Following this year’s hot European summer, water scarcity has been at the top of the news agenda over the past few months. New methods to not only conserve but also reuse water (including wastewater) will need to be developed to avoid shortages that could be potentially devastating for Europe’s agricultural sector and natural environment.
The September edition of the JRC’s Anomaly Hotspots of Agricultural Production (ASAP) assessment shows evidence of reduced primera (May-June) production in Central America and reduced production of irrigated summer crops in the Middle-East. Irrigation deficits and drought have also affected crop production in Central and South Asia. Conditions are generally good in East, West and Central Africa, with the exception of heavy floods in Nigeria.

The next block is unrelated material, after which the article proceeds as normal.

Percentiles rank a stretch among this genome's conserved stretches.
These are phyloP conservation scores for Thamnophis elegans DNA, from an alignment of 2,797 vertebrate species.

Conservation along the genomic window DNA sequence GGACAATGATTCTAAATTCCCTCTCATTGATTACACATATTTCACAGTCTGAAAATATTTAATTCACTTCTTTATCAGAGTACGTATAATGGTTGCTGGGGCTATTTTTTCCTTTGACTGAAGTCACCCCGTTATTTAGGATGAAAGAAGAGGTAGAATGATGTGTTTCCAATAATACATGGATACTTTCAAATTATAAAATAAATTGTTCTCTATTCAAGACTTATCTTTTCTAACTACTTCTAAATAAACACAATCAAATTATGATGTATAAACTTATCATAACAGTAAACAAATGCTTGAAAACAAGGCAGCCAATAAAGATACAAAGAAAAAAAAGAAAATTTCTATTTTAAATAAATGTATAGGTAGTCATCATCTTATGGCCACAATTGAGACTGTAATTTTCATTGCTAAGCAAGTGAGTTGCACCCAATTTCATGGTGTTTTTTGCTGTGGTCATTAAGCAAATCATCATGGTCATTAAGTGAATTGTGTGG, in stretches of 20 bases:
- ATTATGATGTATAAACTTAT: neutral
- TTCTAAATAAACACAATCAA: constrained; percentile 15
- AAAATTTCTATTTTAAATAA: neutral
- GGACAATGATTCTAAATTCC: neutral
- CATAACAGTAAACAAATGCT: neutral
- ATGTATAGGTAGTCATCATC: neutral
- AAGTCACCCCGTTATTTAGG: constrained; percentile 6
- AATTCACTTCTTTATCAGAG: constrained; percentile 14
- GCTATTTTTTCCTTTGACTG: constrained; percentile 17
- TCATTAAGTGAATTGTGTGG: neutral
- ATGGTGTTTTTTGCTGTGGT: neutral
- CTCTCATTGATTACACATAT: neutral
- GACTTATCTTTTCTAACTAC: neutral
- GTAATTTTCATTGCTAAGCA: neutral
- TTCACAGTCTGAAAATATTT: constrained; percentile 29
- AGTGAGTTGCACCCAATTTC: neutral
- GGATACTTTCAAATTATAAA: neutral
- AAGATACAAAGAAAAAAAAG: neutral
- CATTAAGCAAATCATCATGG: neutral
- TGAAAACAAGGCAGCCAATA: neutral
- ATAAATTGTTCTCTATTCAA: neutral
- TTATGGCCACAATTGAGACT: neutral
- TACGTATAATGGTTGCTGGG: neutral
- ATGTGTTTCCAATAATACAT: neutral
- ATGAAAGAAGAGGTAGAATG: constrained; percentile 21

3 October 2018, Rome – The European Union (EU) and FAO today reaffirmed their commitment to tackle common global concerns such as rising hunger, bring about prosperity and peace, and build a more sustainable future for all.
The European Commission and the UN Food and Agriculture Organization (FAO) have strengthened their partnership to boost the resilience of millions of people struggling with severe and often prolonged or recurrent food crises around the world.
By Commissioner Andriukaitis.
The European Commission will announce its renewed Bioeconomy Strategy in the coming month. Bioeconomy in Europe is already composed of well-establoshed sectors, mostly on land. The potential of the Blue Bioeconomy remains largely untapped, inspite of its riches, and of the many research projects that are now able to turn discoveries into actual products. We asked Commissioner Vella, in charge of Environment, Maritime Affairs, and Fisheries, to describe the European Commission’s vision for the Blue Bioeconomy sector in the coming years.